The dispute is over Indian Ebony, all completely documented and legal except for this interpretation business.  The Indian government "prohibits the export of sawn wood" but does not prohibit the export of veneers, sheets of woods that have already been worked on.  The Feds say the wood was falsely declared as veneers because some assembly is still done in the U.S rather than India.

    Worse, says Juszkiewicz, the government told him if he would just have all of the work outsourced to India, the problem would go away.  Yes, we've had the worst employment month since World War II and someone in the government that created this mess is telling an American company to outsource more jobs. 

    Gibson has been importing the wood for decades with no issue, it is only the latest wrinkle and someone in the Justice Department now interpreting Indian law - it's clearly in the legal framework of the Lacey Act but, as I said, the legal framework sometimes needs to allow for common sense. 

    What should never happen is the American government hinting to an American company they should outsource more jobs to meet an obscure part of an American regulation the company helped lobby to put in place to insure ethical resources.

    For years, Gibson has been a part of Greenpeace "Music Wood" coalition, their CEO was on the Board of the Rainforest Alliance and Gibson was an early adopter of the certification created by the (useless)  Forest Stewardship Council.   Why has the Environmental Investigation Agency, a militant group funded by progressive billionaire George Soros, been lobbying the Justice Department so hard to go after Gibson?

    We don't have answers to that yet and Gibson can't find out in court - because still no charges have been filed, meaning they have to file their own lawsuit and wait to get access to government proof.  Under the Lacey Act, the government was able to raid the company and do millions of dollars in business damage without recourse.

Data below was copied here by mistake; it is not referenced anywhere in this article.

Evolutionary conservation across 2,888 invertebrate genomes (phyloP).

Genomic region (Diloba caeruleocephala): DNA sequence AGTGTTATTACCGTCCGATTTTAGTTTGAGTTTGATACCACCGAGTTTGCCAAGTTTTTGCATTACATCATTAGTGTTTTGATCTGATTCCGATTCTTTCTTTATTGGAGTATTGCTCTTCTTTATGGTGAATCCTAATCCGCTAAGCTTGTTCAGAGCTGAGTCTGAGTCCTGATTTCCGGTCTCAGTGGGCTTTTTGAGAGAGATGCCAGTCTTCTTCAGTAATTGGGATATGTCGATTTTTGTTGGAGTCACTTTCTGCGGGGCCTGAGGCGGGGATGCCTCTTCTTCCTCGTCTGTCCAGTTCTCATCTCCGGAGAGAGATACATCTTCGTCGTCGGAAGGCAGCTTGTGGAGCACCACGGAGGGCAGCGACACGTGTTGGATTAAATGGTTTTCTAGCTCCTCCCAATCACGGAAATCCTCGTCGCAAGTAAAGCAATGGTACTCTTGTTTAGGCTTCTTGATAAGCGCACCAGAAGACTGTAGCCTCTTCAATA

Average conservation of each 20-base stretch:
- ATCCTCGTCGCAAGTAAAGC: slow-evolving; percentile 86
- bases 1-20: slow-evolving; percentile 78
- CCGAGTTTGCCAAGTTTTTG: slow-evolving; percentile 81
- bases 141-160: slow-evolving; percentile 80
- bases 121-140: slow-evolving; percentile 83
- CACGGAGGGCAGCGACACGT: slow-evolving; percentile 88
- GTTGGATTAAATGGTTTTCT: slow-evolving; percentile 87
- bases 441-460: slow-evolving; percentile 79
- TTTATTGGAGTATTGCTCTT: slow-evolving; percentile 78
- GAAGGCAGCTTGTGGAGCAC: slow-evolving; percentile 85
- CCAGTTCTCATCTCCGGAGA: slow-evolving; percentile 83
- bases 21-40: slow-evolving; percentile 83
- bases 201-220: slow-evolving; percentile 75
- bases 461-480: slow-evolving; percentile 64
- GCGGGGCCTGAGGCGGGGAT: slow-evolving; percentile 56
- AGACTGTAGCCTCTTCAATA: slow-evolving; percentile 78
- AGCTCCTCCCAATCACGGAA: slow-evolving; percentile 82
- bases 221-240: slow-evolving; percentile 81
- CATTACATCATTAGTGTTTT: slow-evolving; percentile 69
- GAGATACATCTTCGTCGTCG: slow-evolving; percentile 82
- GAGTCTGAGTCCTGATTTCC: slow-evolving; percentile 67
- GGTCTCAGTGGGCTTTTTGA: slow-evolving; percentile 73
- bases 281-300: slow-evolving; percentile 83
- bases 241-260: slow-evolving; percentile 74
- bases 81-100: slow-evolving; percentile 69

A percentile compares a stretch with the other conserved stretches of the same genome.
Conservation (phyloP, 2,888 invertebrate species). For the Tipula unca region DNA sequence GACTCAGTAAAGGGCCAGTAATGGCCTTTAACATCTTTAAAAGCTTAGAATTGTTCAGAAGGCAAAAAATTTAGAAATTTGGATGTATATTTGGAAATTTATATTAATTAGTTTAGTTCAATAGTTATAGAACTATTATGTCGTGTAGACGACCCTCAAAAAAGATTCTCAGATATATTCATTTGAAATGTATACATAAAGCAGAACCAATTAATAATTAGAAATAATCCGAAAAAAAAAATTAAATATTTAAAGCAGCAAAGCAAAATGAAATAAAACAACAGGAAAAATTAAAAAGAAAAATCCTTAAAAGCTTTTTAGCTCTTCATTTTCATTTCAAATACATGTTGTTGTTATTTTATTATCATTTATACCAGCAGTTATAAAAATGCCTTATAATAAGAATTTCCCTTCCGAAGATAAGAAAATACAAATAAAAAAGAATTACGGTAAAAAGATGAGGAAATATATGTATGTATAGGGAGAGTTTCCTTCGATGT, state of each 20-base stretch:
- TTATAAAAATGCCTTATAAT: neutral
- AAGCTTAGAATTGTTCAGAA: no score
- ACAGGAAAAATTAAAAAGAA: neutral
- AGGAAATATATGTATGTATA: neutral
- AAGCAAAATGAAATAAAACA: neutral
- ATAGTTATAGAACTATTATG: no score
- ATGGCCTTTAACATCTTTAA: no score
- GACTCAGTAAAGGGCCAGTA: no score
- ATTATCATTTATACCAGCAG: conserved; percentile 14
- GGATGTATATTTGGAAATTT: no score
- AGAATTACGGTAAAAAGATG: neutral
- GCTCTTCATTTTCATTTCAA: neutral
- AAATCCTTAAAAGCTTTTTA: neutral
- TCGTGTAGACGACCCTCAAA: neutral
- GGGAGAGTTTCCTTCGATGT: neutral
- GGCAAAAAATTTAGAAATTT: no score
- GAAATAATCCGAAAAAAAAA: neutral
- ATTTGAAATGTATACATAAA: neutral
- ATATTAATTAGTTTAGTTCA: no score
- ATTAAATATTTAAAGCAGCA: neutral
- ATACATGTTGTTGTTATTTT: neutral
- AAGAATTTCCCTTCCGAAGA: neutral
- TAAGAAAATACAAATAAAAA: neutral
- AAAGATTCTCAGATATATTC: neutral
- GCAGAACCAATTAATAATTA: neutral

And this new interpretation means I can't take an old guitar with me on an international trip, because when I come back, I won't be able to document where every piece of wood came from - no one can, on any old guitar.   Under the Lacey Act and its interpretation by the Obama administration, they can just take my heirloom.  It also means a staunch ally of responsible environmental practices, guitar makers, now have to start looking for ways to tear down the Lacey Act - or move their companies overseas.

    Comments

    Gerhard Adam
    I don't even know what to say to this.  The behavior of the government is outrageous (especially regarding the travel issue). 

    This really emphasizes the point that the government rarely goes after the real offenders, instead focusing on those that are more readily victimized.  I often wonder what happened to "due process".
    Mundus vult decipi
    Hank
    Anyone could find some weird issue with any law, no matter how good - I can't imagine how we could write a law that absolves only the correct people.  But it's goofy here.  Now, I am not traveling anywhere with an heirloom guitar but an antique dealer is.   It's arbitrary, he could get pulled out of line and his guitar taken if he comes back and didn't sell it because there is literally no chain of ownership.   I know my old guitars have Brazilian rosewood but no named guitar has it now.  

    The RICO statutes were probably bad law, though they did good things in dealing with the MAFIA, but there is no reason the Fish&Wildlife Commission should be able to shut down Gibson guitars and terrorize their employees by busting in there and treating them like criminals.

    I wrote Taylor to ask what they thought about this because all of the big names are pretty responsible and, like Gibson, helped support the amendment.  It seems weird that these Soros people are going after just one company so perhaps there is more to it - or perhaps Gibson is tired of being pushed around after bending over backwards to help.
    Gerhard Adam
    In the first place, such laws should never be used to simply seize private property from private citizens.  If someone is suspected of engaging in illegal activities, then a legal case should be built as in every other criminal instance.  Simply allowing a customs official the arbitrary right to seize such property seems out of line.